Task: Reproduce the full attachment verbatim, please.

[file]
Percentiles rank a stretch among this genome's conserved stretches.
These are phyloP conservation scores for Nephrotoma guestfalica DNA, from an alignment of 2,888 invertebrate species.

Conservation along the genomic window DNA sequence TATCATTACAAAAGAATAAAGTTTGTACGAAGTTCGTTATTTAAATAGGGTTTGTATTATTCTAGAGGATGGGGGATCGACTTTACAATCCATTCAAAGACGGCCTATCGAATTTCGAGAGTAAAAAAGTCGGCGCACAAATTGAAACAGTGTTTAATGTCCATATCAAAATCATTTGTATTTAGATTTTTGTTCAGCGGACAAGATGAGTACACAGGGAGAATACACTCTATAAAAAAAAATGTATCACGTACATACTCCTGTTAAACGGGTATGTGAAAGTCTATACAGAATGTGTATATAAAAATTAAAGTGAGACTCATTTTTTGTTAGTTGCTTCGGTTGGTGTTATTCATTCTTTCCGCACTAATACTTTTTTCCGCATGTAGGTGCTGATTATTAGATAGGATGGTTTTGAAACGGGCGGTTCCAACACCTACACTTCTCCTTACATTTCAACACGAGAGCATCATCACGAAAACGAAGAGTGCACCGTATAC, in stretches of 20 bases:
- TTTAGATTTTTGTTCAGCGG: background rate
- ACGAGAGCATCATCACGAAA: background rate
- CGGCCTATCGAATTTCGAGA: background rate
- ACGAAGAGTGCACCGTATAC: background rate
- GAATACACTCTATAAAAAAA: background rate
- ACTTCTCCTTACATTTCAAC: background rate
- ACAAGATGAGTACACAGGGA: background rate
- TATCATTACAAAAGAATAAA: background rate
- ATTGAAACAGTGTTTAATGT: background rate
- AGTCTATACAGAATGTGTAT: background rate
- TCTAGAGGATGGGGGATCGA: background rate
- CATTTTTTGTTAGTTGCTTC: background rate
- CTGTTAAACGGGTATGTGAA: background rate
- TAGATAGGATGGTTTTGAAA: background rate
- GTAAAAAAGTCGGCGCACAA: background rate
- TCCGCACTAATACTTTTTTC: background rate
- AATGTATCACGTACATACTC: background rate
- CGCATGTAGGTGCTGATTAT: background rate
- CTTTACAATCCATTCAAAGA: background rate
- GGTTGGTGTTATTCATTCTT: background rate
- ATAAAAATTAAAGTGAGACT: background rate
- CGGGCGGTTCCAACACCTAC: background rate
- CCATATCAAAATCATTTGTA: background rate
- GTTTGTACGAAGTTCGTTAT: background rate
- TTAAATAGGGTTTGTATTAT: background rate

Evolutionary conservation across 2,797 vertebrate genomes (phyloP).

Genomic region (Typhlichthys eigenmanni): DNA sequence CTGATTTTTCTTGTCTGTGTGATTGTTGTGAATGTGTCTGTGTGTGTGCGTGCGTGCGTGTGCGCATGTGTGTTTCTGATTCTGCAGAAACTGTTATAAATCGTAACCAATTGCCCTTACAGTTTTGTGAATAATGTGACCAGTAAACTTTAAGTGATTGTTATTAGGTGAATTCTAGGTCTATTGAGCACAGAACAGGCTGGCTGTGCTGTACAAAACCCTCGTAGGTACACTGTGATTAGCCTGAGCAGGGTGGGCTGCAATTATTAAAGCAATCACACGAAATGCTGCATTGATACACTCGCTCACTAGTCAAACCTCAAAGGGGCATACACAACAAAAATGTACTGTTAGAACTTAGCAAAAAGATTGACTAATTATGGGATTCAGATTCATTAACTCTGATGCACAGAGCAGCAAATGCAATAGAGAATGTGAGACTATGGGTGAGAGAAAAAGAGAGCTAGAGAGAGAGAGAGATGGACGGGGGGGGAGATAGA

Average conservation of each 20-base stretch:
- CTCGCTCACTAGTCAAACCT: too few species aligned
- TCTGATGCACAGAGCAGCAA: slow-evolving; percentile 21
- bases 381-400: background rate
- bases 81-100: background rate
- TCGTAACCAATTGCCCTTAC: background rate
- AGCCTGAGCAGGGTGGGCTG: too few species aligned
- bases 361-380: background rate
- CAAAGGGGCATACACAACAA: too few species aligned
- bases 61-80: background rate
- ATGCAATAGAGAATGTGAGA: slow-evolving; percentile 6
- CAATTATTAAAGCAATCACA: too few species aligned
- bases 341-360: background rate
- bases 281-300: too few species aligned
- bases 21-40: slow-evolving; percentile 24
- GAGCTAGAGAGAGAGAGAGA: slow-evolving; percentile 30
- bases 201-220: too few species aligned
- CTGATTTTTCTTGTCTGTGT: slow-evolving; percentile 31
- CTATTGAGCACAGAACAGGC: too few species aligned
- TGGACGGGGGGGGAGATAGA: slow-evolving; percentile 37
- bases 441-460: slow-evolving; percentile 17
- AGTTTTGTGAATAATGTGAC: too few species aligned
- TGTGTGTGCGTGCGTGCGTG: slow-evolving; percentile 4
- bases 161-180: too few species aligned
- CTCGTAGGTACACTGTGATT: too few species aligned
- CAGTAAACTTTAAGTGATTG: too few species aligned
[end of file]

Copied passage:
Percentiles rank a stretch among this genome's conserved stretches.
These are phyloP conservation scores for Nephrotoma guestfalica DNA, from an alignment of 2,888 invertebrate species.

Conservation along the genomic window DNA sequence TATCATTACAAAAGAATAAAGTTTGTACGAAGTTCGTTATTTAAATAGGGTTTGTATTATTCTAGAGGATGGGGGATCGACTTTACAATCCATTCAAAGACGGCCTATCGAATTTCGAGAGTAAAAAAGTCGGCGCACAAATTGAAACAGTGTTTAATGTCCATATCAAAATCATTTGTATTTAGATTTTTGTTCAGCGGACAAGATGAGTACACAGGGAGAATACACTCTATAAAAAAAAATGTATCACGTACATACTCCTGTTAAACGGGTATGTGAAAGTCTATACAGAATGTGTATATAAAAATTAAAGTGAGACTCATTTTTTGTTAGTTGCTTCGGTTGGTGTTATTCATTCTTTCCGCACTAATACTTTTTTCCGCATGTAGGTGCTGATTATTAGATAGGATGGTTTTGAAACGGGCGGTTCCAACACCTACACTTCTCCTTACATTTCAACACGAGAGCATCATCACGAAAACGAAGAGTGCACCGTATAC, in stretches of 20 bases:
- TTTAGATTTTTGTTCAGCGG: background rate
- ACGAGAGCATCATCACGAAA: background rate
- CGGCCTATCGAATTTCGAGA: background rate
- ACGAAGAGTGCACCGTATAC: background rate
- GAATACACTCTATAAAAAAA: background rate
- ACTTCTCCTTACATTTCAAC: background rate
- ACAAGATGAGTACACAGGGA: background rate
- TATCATTACAAAAGAATAAA: background rate
- ATTGAAACAGTGTTTAATGT: background rate
- AGTCTATACAGAATGTGTAT: background rate
- TCTAGAGGATGGGGGATCGA: background rate
- CATTTTTTGTTAGTTGCTTC: background rate
- CTGTTAAACGGGTATGTGAA: background rate
- TAGATAGGATGGTTTTGAAA: background rate
- GTAAAAAAGTCGGCGCACAA: background rate
- TCCGCACTAATACTTTTTTC: background rate
- AATGTATCACGTACATACTC: background rate
- CGCATGTAGGTGCTGATTAT: background rate
- CTTTACAATCCATTCAAAGA: background rate
- GGTTGGTGTTATTCATTCTT: background rate
- ATAAAAATTAAAGTGAGACT: background rate
- CGGGCGGTTCCAACACCTAC: background rate
- CCATATCAAAATCATTTGTA: background rate
- GTTTGTACGAAGTTCGTTAT: background rate
- TTAAATAGGGTTTGTATTAT: background rate

Evolutionary conservation across 2,797 vertebrate genomes (phyloP).

Genomic region (Typhlichthys eigenmanni): DNA sequence CTGATTTTTCTTGTCTGTGTGATTGTTGTGAATGTGTCTGTGTGTGTGCGTGCGTGCGTGTGCGCATGTGTGTTTCTGATTCTGCAGAAACTGTTATAAATCGTAACCAATTGCCCTTACAGTTTTGTGAATAATGTGACCAGTAAACTTTAAGTGATTGTTATTAGGTGAATTCTAGGTCTATTGAGCACAGAACAGGCTGGCTGTGCTGTACAAAACCCTCGTAGGTACACTGTGATTAGCCTGAGCAGGGTGGGCTGCAATTATTAAAGCAATCACACGAAATGCTGCATTGATACACTCGCTCACTAGTCAAACCTCAAAGGGGCATACACAACAAAAATGTACTGTTAGAACTTAGCAAAAAGATTGACTAATTATGGGATTCAGATTCATTAACTCTGATGCACAGAGCAGCAAATGCAATAGAGAATGTGAGACTATGGGTGAGAGAAAAAGAGAGCTAGAGAGAGAGAGAGATGGACGGGGGGGGAGATAGA

Average conservation of each 20-base stretch:
- CTCGCTCACTAGTCAAACCT: too few species aligned
- TCTGATGCACAGAGCAGCAA: slow-evolving; percentile 21
- bases 381-400: background rate
- bases 81-100: background rate
- TCGTAACCAATTGCCCTTAC: background rate
- AGCCTGAGCAGGGTGGGCTG: too few species aligned
- bases 361-380: background rate
- CAAAGGGGCATACACAACAA: too few species aligned
- bases 61-80: background rate
- ATGCAATAGAGAATGTGAGA: slow-evolving; percentile 6
- CAATTATTAAAGCAATCACA: too few species aligned
- bases 341-360: background rate
- bases 281-300: too few species aligned
- bases 21-40: slow-evolving; percentile 24
- GAGCTAGAGAGAGAGAGAGA: slow-evolving; percentile 30
- bases 201-220: too few species aligned
- CTGATTTTTCTTGTCTGTGT: slow-evolving; percentile 31
- CTATTGAGCACAGAACAGGC: too few species aligned
- TGGACGGGGGGGGAGATAGA: slow-evolving; percentile 37
- bases 441-460: slow-evolving; percentile 17
- AGTTTTGTGAATAATGTGAC: too few species aligned
- TGTGTGTGCGTGCGTGCGTG: slow-evolving; percentile 4
- bases 161-180: too few species aligned
- CTCGTAGGTACACTGTGATT: too few species aligned
- CAGTAAACTTTAAGTGATTG: too few species aligned